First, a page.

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Louisiana legislature takes steps to curb opioid abuse

| Aug 8, 2017 | blog, Firm News |

One of the sadder stories in recent years has been the opioid epidemic in the United States. It’s been an issue of great importance in state legislatures across the country, and it’s something President Trump has spoken about frequently.

One idea being used to help reduce opioid abuse is reducing the number of opioid prescriptions filled for workers’ compensation claims. A study conducted by the Workers Compensation Research Institute (WCRI) examined the trends of long-term opioid use in workers’ compensation claims.

The good news from the study is that most of the 26 states evaluated saw a decrease in the number of long-term prescriptions. The bad news is that Louisiana was not one of those states. During the period being researched, long-term opioid prescriptions increased by about 1.5%.

Of all the states researched, Louisiana had the highest levels of opioid prescriptions dispensed through the workers’ compensation system. Approximately 1-6 injured workers had long-term opioid prescriptions. In states like Nevada, Wisconsin and Missouri, that number is only 1-25.

Legislative solutions to help reduce opioid addiction

Lawmakers in Baton Rouge have been working to try to implement legislation to help reduce injured workers’ dependence on opioids. One major piece of legislation that was introduced and passed through committee was HB 592.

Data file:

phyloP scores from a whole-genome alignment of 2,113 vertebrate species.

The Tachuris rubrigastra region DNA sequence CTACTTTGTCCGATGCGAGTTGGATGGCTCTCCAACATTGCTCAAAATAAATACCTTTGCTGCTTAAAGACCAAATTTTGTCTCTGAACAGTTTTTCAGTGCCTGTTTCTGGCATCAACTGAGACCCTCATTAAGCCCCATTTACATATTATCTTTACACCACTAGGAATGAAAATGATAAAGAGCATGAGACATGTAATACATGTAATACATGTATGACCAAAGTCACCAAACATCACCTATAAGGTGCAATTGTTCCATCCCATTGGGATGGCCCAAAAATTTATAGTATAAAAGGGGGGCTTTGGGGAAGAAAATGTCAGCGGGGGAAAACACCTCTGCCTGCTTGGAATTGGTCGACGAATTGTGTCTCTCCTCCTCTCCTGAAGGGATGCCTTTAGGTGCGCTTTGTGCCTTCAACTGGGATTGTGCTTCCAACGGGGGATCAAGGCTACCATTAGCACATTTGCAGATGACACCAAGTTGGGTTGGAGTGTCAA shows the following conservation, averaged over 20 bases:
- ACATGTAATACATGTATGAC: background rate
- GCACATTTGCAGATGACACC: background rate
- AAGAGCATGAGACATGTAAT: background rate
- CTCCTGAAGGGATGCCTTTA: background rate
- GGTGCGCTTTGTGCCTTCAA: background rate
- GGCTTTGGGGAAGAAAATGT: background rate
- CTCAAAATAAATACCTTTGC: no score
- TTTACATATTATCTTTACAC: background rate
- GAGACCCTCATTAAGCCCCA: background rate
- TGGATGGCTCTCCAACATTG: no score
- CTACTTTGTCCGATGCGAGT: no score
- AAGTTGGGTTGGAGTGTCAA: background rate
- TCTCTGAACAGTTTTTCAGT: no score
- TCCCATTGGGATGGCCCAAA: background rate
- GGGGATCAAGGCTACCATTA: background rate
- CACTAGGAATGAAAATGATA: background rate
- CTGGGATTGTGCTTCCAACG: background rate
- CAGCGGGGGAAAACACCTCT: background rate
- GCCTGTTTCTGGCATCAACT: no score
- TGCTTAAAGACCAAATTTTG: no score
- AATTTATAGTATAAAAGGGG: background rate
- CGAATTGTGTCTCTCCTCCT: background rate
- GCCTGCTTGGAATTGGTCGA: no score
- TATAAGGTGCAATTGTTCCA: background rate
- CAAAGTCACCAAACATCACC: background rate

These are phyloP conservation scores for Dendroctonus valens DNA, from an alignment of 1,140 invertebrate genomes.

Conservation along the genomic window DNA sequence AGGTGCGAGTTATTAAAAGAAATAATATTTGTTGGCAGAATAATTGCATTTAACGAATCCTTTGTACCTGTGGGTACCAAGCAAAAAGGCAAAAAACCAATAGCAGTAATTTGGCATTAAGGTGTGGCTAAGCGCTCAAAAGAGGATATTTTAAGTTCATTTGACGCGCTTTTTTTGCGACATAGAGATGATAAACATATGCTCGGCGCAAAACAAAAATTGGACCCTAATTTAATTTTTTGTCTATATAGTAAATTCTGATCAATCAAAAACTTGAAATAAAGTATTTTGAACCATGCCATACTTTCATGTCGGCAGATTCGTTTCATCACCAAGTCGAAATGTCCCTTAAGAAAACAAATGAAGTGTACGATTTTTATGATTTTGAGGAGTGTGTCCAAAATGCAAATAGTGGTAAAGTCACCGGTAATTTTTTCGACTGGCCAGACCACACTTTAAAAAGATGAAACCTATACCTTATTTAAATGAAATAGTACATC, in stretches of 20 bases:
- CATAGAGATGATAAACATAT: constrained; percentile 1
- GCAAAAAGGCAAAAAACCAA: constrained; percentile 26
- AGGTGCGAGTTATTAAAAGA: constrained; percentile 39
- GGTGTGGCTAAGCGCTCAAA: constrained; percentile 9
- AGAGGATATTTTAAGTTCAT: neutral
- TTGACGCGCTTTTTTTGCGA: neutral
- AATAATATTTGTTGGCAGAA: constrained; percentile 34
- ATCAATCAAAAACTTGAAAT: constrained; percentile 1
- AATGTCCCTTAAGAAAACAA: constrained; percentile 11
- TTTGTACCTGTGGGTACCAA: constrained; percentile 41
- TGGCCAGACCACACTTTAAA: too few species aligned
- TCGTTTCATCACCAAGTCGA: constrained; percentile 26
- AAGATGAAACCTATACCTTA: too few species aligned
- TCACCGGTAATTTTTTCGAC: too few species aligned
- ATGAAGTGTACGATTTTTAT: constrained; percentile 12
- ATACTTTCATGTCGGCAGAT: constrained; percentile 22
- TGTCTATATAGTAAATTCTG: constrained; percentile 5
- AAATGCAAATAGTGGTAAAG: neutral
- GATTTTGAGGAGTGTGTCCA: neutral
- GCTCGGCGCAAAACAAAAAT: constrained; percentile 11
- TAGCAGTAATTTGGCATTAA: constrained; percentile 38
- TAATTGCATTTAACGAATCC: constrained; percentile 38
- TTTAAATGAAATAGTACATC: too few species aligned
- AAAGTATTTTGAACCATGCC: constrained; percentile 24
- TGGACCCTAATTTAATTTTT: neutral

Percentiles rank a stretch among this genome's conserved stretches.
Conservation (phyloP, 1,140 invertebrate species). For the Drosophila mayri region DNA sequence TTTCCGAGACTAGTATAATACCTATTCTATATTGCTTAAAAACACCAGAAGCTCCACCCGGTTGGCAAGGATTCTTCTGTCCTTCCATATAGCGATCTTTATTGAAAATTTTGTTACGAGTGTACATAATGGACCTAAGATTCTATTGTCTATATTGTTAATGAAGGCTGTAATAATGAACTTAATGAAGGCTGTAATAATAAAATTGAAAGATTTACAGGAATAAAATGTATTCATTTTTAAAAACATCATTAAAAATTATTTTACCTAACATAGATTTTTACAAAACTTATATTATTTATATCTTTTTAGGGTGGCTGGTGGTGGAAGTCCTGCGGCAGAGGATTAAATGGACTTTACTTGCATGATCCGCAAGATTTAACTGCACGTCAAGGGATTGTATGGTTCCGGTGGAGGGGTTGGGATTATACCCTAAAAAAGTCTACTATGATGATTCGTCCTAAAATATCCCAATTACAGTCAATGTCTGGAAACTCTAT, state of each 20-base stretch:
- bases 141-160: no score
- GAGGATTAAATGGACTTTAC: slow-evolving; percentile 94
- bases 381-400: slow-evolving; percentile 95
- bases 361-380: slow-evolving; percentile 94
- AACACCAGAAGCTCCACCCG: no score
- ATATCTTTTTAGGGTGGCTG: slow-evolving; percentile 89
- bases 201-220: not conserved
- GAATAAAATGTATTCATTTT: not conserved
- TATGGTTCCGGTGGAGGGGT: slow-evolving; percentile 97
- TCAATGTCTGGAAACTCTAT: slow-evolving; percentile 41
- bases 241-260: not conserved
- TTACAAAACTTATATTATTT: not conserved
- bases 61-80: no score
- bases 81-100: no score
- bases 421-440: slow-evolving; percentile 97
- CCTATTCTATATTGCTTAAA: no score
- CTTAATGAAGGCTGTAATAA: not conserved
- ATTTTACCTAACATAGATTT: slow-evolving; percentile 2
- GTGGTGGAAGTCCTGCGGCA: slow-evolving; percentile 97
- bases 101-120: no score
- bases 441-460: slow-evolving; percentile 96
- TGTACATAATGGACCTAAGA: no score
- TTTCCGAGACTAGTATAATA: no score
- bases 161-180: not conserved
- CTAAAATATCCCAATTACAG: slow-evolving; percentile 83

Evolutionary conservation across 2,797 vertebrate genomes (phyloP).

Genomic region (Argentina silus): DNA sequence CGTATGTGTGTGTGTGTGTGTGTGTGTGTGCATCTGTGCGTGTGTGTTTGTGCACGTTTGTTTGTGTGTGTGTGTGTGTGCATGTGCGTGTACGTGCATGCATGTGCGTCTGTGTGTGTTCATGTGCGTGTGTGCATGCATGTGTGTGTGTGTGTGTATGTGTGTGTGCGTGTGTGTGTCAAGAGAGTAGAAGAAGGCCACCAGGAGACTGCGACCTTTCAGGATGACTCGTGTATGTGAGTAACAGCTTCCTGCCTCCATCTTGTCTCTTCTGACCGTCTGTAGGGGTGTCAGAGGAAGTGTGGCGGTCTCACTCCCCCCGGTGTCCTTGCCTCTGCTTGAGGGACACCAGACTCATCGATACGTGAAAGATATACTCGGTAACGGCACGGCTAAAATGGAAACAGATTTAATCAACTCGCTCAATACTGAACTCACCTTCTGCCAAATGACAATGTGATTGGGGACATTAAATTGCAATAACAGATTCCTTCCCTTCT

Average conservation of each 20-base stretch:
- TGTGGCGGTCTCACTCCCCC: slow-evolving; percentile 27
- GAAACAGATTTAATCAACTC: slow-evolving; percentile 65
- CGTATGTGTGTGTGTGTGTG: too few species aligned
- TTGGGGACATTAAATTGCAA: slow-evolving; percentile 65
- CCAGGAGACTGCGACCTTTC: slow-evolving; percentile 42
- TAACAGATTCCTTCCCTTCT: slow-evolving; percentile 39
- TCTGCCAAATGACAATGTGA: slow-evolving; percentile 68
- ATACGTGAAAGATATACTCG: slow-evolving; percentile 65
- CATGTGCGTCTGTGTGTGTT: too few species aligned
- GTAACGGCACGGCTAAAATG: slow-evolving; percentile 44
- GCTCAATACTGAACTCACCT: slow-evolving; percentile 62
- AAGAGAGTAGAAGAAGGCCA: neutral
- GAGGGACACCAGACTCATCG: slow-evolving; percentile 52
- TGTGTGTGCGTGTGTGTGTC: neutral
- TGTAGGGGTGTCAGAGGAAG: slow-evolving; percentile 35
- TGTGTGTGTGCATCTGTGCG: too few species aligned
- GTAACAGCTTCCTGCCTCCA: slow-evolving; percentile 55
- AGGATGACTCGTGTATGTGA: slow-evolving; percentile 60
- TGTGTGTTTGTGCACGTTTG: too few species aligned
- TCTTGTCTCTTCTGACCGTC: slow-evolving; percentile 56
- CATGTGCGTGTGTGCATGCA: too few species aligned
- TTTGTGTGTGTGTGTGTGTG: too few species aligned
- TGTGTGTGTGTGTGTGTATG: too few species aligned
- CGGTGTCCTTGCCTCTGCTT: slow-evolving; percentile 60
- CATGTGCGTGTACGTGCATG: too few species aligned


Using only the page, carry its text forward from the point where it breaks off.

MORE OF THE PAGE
This bill would have created a drug formulary for workers’ compensation claims. A formulary is a list of drugs that could be provided through the workers’ compensation system. These drug formularies have become increasingly common in a number of other states, including Texas and Tennessee.

However, the bill did not make it through the Senate in time. The legislation was also opposed by Governor John Bel Edwards and by Sheral Kellar, the Director of the Office of Workers’ Compensation. Critics of the bill said that it would increase wait times and wouldn’t improve the care that injured workers received.

While HB 592 failed to be enacted, there were three other pieces of opioid legislation that were signed into law.

  • First-time opioid prescriptions are now limited to only seven days. Doctors should also discuss the risks with their patients before prescribing opioid medication.
  • The Advisory Council on Heroin and Opioid Prevention and Education was created. This council will collect data on opioid use and monitor current statewide initiatives to help curb opioid addiction.
  • Beginning January 1, 2018, physicians must check a prescription monitoring system prior to prescribing opioids to any of their patients. This system will help doctors ensure that patients aren’t receiving opioids from multiple physicians.

While continued dependence on opioid medication remains a problem, it’s important that injured workers are still able to receive the care they need. The hope is that lawmakers can find solutions that limit opioid abuse while allowing workers to receive the health care needed to help them move forward after an injury.